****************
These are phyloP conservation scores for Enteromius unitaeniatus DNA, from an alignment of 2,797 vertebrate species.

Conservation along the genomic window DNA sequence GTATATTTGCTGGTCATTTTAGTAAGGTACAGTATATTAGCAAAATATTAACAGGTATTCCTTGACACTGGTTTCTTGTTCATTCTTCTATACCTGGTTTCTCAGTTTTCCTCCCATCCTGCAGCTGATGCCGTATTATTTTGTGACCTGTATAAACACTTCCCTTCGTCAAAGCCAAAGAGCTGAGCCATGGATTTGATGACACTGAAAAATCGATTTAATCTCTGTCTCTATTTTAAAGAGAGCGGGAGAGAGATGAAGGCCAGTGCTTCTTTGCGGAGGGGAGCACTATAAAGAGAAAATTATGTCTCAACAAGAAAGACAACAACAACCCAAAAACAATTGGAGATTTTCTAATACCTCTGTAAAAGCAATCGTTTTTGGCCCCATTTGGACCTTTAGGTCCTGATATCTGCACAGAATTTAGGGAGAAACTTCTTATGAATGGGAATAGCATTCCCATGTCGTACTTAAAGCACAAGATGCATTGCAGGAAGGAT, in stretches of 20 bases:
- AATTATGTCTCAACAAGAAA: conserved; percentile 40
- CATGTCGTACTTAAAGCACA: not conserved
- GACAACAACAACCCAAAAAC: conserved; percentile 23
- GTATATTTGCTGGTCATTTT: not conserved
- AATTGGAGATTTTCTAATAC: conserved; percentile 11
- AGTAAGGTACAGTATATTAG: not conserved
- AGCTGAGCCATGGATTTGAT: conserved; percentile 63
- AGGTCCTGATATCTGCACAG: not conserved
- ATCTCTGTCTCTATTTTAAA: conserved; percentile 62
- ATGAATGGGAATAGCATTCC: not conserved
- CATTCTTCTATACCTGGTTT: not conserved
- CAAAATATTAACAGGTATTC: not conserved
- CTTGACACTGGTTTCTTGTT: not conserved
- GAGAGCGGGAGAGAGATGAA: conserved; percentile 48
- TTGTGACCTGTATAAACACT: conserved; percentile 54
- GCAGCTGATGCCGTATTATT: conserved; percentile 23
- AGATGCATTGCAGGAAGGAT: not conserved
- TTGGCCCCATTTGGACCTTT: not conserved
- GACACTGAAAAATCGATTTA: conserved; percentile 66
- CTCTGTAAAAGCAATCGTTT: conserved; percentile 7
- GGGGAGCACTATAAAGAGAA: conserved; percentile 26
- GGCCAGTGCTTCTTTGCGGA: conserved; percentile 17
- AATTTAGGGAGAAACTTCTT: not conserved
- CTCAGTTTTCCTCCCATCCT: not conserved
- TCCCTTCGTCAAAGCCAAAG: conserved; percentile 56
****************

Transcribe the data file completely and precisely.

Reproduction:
These are phyloP conservation scores for Enteromius unitaeniatus DNA, from an alignment of 2,797 vertebrate species.

Conservation along the genomic window DNA sequence GTATATTTGCTGGTCATTTTAGTAAGGTACAGTATATTAGCAAAATATTAACAGGTATTCCTTGACACTGGTTTCTTGTTCATTCTTCTATACCTGGTTTCTCAGTTTTCCTCCCATCCTGCAGCTGATGCCGTATTATTTTGTGACCTGTATAAACACTTCCCTTCGTCAAAGCCAAAGAGCTGAGCCATGGATTTGATGACACTGAAAAATCGATTTAATCTCTGTCTCTATTTTAAAGAGAGCGGGAGAGAGATGAAGGCCAGTGCTTCTTTGCGGAGGGGAGCACTATAAAGAGAAAATTATGTCTCAACAAGAAAGACAACAACAACCCAAAAACAATTGGAGATTTTCTAATACCTCTGTAAAAGCAATCGTTTTTGGCCCCATTTGGACCTTTAGGTCCTGATATCTGCACAGAATTTAGGGAGAAACTTCTTATGAATGGGAATAGCATTCCCATGTCGTACTTAAAGCACAAGATGCATTGCAGGAAGGAT, in stretches of 20 bases:
- AATTATGTCTCAACAAGAAA: conserved; percentile 40
- CATGTCGTACTTAAAGCACA: not conserved
- GACAACAACAACCCAAAAAC: conserved; percentile 23
- GTATATTTGCTGGTCATTTT: not conserved
- AATTGGAGATTTTCTAATAC: conserved; percentile 11
- AGTAAGGTACAGTATATTAG: not conserved
- AGCTGAGCCATGGATTTGAT: conserved; percentile 63
- AGGTCCTGATATCTGCACAG: not conserved
- ATCTCTGTCTCTATTTTAAA: conserved; percentile 62
- ATGAATGGGAATAGCATTCC: not conserved
- CATTCTTCTATACCTGGTTT: not conserved
- CAAAATATTAACAGGTATTC: not conserved
- CTTGACACTGGTTTCTTGTT: not conserved
- GAGAGCGGGAGAGAGATGAA: conserved; percentile 48
- TTGTGACCTGTATAAACACT: conserved; percentile 54
- GCAGCTGATGCCGTATTATT: conserved; percentile 23
- AGATGCATTGCAGGAAGGAT: not conserved
- TTGGCCCCATTTGGACCTTT: not conserved
- GACACTGAAAAATCGATTTA: conserved; percentile 66
- CTCTGTAAAAGCAATCGTTT: conserved; percentile 7
- GGGGAGCACTATAAAGAGAA: conserved; percentile 26
- GGCCAGTGCTTCTTTGCGGA: conserved; percentile 17
- AATTTAGGGAGAAACTTCTT: not conserved
- CTCAGTTTTCCTCCCATCCT: not conserved
- TCCCTTCGTCAAAGCCAAAG: conserved; percentile 56